What makes a professional the 2019 Marketer of the Year? It’s more than them earning your respect. Target Marketing is looking for brand marketers — not vendors or agency professionals — whose careers embody everything that’s great about marketing. We also want your nominations for the brightest Rising Stars.
When I came across the obituary of Milton Levine, it struck a chord deep within me.
Here was a 43-year-old salesman of toys and novelties watching some ants at a July 4, 1956 picnic when he suddenly saw his future—the ant farm—a 6” x 9” two-sided plastic frame with sand, tunnels and live ants busily doing their thing as mesmerized kids watch and learn.
A half-century later, kids are still enthralled with ant farms. The basic model sells for $10.99.
Last year, Levine sold his business for $20 million. His website, UncleMilton.com has a slew of wonderful scientific gadgets for kids.
Milton Levine—described by one magazine writer as “anty-establishment”―gave pleasure (and inspiration) to millions of kids, made pots of money, obviously had great fun and went to the great beyond at 97.
Life doesn’t get any better than that!
So what does a fledgling entrepreneur do following a “eureka moment?”
How do you translate an idea into a profitable business?
My suggestion: go the dry test route.
I spent 15 years creating dry tests for clients and my own little business—the WHO’S MAILING WHAT! newsletter and archive service—started out life as a dry test.
Technically the dry test is illegal, but many years ago I discovered a possible loophole.
When I saw that the 2008 rate for a speech by Larry Summers was $45,000 to $135,000, I got to thinking.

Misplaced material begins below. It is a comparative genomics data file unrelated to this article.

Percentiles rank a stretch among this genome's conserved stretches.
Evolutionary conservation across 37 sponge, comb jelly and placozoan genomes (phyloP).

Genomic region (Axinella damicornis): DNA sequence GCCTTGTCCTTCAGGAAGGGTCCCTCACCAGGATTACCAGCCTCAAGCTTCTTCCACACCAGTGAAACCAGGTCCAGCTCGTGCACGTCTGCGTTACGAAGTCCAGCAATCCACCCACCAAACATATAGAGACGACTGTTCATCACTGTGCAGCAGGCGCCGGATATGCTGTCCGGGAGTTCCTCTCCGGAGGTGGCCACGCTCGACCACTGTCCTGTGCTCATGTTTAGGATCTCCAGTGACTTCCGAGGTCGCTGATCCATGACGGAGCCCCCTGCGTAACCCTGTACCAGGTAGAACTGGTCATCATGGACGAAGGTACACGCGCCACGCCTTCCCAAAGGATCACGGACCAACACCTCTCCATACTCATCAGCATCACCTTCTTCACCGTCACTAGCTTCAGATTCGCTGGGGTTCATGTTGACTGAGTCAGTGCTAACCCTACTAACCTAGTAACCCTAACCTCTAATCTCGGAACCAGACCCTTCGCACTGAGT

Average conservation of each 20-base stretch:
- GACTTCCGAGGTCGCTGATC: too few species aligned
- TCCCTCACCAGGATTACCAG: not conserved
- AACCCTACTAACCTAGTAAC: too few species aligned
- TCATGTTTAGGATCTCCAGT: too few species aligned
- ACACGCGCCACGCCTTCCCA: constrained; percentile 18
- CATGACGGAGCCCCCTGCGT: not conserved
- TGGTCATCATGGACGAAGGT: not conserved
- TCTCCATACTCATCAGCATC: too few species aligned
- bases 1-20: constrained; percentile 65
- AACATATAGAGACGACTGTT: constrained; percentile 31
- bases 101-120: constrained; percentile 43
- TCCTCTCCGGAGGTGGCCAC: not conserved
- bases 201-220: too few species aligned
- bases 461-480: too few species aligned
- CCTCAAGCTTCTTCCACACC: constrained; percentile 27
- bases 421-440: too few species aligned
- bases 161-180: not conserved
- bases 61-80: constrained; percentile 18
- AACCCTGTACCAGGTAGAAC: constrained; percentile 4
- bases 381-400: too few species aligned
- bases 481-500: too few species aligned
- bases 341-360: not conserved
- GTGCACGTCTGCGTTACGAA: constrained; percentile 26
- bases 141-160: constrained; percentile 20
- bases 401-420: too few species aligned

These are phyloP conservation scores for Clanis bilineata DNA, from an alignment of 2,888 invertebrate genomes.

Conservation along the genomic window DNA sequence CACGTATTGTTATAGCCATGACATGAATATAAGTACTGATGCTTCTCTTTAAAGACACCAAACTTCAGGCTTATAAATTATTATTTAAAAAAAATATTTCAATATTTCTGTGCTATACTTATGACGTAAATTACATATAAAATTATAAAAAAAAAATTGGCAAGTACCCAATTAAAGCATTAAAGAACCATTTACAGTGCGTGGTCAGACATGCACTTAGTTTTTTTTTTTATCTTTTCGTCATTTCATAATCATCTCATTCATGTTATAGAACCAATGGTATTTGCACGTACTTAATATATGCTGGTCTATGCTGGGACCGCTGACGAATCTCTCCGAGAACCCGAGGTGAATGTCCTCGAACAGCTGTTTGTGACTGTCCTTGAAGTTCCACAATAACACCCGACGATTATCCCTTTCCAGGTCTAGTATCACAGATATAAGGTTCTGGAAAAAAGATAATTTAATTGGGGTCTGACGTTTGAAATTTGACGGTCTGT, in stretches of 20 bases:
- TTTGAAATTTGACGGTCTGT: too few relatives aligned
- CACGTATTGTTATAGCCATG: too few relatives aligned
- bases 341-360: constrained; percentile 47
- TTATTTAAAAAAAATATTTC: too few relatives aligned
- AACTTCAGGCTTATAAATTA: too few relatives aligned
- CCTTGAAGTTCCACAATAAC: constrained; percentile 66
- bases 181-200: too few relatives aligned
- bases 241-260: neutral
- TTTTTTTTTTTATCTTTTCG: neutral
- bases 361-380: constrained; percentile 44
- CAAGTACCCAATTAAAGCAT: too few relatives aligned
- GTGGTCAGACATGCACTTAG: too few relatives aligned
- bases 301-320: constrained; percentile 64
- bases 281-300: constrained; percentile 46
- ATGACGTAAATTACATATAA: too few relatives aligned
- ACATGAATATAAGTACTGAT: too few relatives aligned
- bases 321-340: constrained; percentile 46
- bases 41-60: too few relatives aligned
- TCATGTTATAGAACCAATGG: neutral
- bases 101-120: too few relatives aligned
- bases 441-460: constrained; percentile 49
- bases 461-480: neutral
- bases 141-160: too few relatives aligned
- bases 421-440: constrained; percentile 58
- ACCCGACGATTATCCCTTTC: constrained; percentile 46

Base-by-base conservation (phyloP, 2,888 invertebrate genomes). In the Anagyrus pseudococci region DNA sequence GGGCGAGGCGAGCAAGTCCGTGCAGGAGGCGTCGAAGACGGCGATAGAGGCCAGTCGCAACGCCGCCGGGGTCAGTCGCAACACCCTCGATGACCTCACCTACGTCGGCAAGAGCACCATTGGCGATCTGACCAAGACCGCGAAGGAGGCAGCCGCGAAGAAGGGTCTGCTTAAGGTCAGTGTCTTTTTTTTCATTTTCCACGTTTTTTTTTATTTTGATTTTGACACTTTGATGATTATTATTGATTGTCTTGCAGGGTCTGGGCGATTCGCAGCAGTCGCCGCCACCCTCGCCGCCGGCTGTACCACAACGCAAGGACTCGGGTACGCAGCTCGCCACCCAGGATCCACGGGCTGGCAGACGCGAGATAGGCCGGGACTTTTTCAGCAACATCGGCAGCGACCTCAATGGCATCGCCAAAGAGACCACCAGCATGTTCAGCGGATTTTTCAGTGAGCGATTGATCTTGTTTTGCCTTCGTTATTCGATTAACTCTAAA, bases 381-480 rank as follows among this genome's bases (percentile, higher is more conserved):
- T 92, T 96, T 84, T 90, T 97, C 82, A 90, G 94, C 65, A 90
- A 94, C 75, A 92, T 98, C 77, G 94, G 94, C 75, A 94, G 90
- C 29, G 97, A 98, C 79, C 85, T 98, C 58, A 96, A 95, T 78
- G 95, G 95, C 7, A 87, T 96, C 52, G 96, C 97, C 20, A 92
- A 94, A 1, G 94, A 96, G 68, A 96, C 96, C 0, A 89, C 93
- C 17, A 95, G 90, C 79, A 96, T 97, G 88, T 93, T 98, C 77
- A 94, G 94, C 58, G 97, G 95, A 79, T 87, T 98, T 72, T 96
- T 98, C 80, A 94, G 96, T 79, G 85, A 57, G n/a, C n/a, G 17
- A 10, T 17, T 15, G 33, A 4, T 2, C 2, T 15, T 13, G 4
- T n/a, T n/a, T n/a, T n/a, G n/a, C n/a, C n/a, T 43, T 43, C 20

Out of curiosity, I started prowling the various Web sites of speakers' bureaus and came to six conclusions:
- It seems everybody in the world is available for speeches. Included are political and show business stars, second and third bananas, and hundreds upon hundreds of people I never heard of.
- All of these people—luminaries and nobodies—get fees from $1,000 to $1 million, plus expenses.
- I used to make a lot of speeches, and all I ever got was expenses and a plaque with my name engraved on it.
- I was a damned fool. I was as much a nobody as anybody else and could've picked up some dough if I'd just asked.
- If someone invites you to make a speech, think about asking for an honorarium at the very least, if not a fat fee, plus expenses. For Colin Powell, expenses include a private jet along with his $100,000 fee.
- The worst that can happen is that no money in the budget exists for fees or expenses. If you refuse, someone will replace you.
Welcome to the Toughest Business on Earth April 11, 2006: Vol. 2, Issue No. 28 IN THE NEWS AMAZING TUGS by the Crowley Corporation Every once in a while a book comes along that captures the imagination of kids and adults who are young at heart. The Crowley Corporate Communications group has published a children's book about tugboats entitled AMAZING TUGS. —MarEx Newsletter, April 7, 2006 According to publishing guru Dan Poynter, a survey by the Gallup Organization found that 82 percent of the population believe they have a book inside them. Six million people have already written a manuscript. That
I 'm going to let you in on an inside joke at the Target Marketing offices. For a while, we've been speculating that our Direct Marketer of the Year Award was cursed. Consider: Of the 12 previous winners, six had their careers hit the skids shortly after being proclaimed by us as the best in their field. A couple examples: 1) Who else but the infamous John Peterman to start our curse? A little more than two years after Target honored him, J. Peterman Co. filed for bankruptcy. 2) Ah, Jay Walker and Priceline! We knew we were taking a gamble on
* At www.alterpreneur.co.uk, Hilary Osborne writes on May 16, 2005: Less than a quarter of business owners set up their firms in order to make a lot of money, with almost two-thirds seeking more control over their lives, according to research from insurer More Than. Of 1,000 owner-managers questioned for the Health, Wealth & Happiness report, just 3% said they hoped to emulate high-profile entrepreneurs like Richard Branson. Instead many were motivated by a lifestyle change--60% said they went into business in order to get more control over their lives and 54% said they did so in order to be